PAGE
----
Das Weiße Band – A bit of a shock with this movie. After two and a half hours, when the it comes rather abruptly to an end, I kept looking around thinking “Was that it?”. I wanted more! Haneke did a very good job. He tried to make this movie in Austria but did not find anyone who’d be willing to support him financially. In Germany he had more luck. And now the prizes start raining in… I saw an interview with him where he talks about the work and how they spent months only trying to find the right people for the roles. They screened about 7000 kids and they chose only 10. Pretty much the same was with the adults. They combed the surroundings in northern Germany, where they shot most of the scenes, but did not find enough people. Half of the extras (about 100) come from small villages in Romania. Why? That is where Haneke found people who still look like farmers living in Germany a hundred years ago. All he was looking for were real farmers’ faces… However, the most interesting thing about the movie is the fact that with it Haneke wanted to point out a possible development that lead to the emergence of fascism and NS in Germany.

Avatar – Schwarzenegger at the Golden Globe Awards joked, “If you did not see this movie… you are perhaps the only one…” Judging after the money it makes, it seems to be true. Anyhow, one does/should not see it for the story (we know it and we saw it a million times) but for the special effects, the 3D, etc. Only to get an idea about what the Motion Picture industry can make these days. Well, it can make a lot. Or should I say what WETA can make? Using computers running Linux in that far corner of the world that is New Zeeland. Well, WETA can make a lot.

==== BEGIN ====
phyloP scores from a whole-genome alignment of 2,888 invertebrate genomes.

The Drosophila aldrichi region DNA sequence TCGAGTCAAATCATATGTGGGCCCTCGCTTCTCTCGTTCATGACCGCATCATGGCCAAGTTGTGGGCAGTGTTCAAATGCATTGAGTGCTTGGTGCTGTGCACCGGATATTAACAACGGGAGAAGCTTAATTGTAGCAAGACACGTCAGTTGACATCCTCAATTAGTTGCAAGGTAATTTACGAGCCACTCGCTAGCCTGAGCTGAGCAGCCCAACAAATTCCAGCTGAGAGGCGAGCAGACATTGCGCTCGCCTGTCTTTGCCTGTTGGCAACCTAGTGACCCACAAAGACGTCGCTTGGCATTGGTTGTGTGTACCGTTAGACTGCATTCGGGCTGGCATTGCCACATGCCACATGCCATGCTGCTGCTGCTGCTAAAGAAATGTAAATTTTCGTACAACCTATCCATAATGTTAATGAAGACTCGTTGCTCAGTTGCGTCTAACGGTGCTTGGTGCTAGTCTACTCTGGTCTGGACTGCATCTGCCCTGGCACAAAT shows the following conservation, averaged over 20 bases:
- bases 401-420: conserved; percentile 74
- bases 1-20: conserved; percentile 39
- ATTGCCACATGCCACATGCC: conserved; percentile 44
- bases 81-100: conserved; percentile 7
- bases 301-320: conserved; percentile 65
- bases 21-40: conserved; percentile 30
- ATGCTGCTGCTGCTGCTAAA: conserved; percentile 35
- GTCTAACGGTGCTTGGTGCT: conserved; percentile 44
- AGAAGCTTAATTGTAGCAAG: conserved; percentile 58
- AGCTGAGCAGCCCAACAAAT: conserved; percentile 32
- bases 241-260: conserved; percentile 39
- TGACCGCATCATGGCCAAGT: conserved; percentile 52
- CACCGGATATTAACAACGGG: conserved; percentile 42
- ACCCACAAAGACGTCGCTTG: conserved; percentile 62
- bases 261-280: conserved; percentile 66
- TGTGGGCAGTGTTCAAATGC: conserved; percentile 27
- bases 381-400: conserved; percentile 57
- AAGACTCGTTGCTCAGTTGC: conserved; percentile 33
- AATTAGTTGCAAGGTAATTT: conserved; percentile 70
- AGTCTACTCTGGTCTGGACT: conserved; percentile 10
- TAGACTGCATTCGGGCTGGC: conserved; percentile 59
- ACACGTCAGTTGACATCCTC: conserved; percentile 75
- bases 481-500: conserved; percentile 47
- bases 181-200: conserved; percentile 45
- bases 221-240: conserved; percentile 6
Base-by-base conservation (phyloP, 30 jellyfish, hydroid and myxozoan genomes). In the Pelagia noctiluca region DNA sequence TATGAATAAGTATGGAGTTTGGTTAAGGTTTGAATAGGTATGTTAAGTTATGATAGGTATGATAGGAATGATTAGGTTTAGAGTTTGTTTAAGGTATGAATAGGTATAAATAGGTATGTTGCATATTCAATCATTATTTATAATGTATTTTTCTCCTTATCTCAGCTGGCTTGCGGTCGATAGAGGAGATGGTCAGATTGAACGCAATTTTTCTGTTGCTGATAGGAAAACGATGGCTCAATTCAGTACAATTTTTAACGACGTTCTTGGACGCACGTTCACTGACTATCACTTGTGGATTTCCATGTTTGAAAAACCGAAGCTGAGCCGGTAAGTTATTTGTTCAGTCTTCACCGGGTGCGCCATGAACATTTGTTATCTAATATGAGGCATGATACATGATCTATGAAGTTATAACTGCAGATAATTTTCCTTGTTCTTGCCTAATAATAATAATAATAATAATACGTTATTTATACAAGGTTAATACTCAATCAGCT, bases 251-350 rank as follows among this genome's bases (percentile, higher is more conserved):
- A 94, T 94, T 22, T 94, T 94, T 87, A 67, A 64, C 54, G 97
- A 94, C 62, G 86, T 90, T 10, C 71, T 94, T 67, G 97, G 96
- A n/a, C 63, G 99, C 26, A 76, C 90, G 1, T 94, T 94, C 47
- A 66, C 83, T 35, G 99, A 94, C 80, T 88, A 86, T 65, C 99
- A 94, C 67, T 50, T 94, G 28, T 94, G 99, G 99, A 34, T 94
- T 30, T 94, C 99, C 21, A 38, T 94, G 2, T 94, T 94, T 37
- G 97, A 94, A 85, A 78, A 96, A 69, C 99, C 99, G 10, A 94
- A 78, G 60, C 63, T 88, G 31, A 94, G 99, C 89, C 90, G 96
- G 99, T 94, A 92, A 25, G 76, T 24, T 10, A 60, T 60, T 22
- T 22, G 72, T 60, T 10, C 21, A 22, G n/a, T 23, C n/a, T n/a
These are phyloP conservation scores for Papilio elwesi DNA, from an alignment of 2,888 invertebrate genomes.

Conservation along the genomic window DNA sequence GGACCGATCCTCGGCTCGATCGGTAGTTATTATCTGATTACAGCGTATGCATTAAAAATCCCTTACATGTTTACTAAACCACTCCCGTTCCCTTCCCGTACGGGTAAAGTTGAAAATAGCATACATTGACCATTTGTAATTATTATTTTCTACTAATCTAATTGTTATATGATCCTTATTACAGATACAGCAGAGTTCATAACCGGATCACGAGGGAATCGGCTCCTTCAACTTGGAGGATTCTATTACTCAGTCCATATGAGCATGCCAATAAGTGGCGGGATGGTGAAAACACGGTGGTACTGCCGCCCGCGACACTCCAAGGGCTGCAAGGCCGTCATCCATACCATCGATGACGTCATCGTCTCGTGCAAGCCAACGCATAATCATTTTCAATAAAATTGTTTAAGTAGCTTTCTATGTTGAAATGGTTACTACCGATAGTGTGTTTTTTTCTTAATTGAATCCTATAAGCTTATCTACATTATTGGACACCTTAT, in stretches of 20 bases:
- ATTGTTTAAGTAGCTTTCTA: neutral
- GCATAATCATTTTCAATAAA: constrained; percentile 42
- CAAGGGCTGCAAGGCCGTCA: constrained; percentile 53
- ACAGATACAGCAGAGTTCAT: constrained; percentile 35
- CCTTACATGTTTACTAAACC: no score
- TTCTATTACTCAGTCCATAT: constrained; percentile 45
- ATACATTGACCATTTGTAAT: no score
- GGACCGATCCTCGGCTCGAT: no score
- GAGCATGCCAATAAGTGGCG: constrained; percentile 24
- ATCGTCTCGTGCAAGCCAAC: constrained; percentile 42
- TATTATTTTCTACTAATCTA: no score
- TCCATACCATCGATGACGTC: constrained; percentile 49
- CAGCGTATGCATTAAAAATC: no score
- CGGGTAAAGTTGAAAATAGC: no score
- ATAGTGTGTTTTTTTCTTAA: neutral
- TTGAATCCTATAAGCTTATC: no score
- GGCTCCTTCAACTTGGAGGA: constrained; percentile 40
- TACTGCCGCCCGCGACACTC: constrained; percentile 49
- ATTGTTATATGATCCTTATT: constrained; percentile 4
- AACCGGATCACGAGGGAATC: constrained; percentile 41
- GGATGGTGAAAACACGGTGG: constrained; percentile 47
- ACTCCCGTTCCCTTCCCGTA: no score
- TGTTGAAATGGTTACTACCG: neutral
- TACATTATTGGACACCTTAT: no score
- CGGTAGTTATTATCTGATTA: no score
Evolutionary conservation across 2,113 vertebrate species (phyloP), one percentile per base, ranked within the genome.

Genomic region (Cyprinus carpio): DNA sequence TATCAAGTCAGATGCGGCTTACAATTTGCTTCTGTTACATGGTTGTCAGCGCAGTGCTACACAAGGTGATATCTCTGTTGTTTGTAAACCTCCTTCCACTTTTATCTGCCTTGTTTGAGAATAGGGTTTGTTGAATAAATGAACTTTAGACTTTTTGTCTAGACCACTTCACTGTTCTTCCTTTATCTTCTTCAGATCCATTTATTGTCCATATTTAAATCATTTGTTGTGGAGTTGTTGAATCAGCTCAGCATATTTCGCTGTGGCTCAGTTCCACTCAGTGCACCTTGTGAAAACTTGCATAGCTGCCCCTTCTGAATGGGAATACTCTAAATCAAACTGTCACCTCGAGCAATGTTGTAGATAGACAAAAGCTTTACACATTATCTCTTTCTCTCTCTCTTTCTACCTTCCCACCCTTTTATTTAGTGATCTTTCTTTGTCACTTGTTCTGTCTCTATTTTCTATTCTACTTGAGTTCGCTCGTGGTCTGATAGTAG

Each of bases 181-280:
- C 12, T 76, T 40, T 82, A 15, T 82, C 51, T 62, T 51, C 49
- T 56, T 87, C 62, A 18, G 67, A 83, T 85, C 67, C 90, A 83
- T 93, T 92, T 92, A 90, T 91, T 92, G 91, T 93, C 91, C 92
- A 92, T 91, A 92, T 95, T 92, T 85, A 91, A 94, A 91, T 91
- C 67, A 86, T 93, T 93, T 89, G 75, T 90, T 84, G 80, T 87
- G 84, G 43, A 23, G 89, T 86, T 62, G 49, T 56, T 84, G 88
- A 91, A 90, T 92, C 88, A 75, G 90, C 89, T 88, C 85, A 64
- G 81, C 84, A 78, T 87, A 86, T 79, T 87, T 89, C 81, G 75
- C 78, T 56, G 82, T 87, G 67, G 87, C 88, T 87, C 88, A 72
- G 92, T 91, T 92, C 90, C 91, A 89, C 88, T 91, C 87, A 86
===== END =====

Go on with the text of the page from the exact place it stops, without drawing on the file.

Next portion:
But let me tell you a little story: Margaret Mead went to Samoa in the ’20s to study the primitive societies. And she wrote a book about it – Coming of Age in Samoa and she pointed out how people there live differently than those in the western world, how the adolescents develop without the “emotional and psychological distress” as we are used to in this part of the world. Astonishing! Well, it was astonishingly untrue. What she saw in Samoa was actually only what she wanted to see. The same here, with Pandora. It is not another world, but the same old one. Just put another pair of legs on this horse and move its nostrils at the base of his neck, make the people a lot taller and make them… blue, etc. It is not an Experience as one would want an Experience to be. Someone called it a Techno Kitsch. I think I might go with this description.

Soul Kitchen – If you don’t feel like doing much in the evening, go see it. It is fun but otherwise not much. It tries to be something it is not (namely, an American movie). But anyway… It’s funny…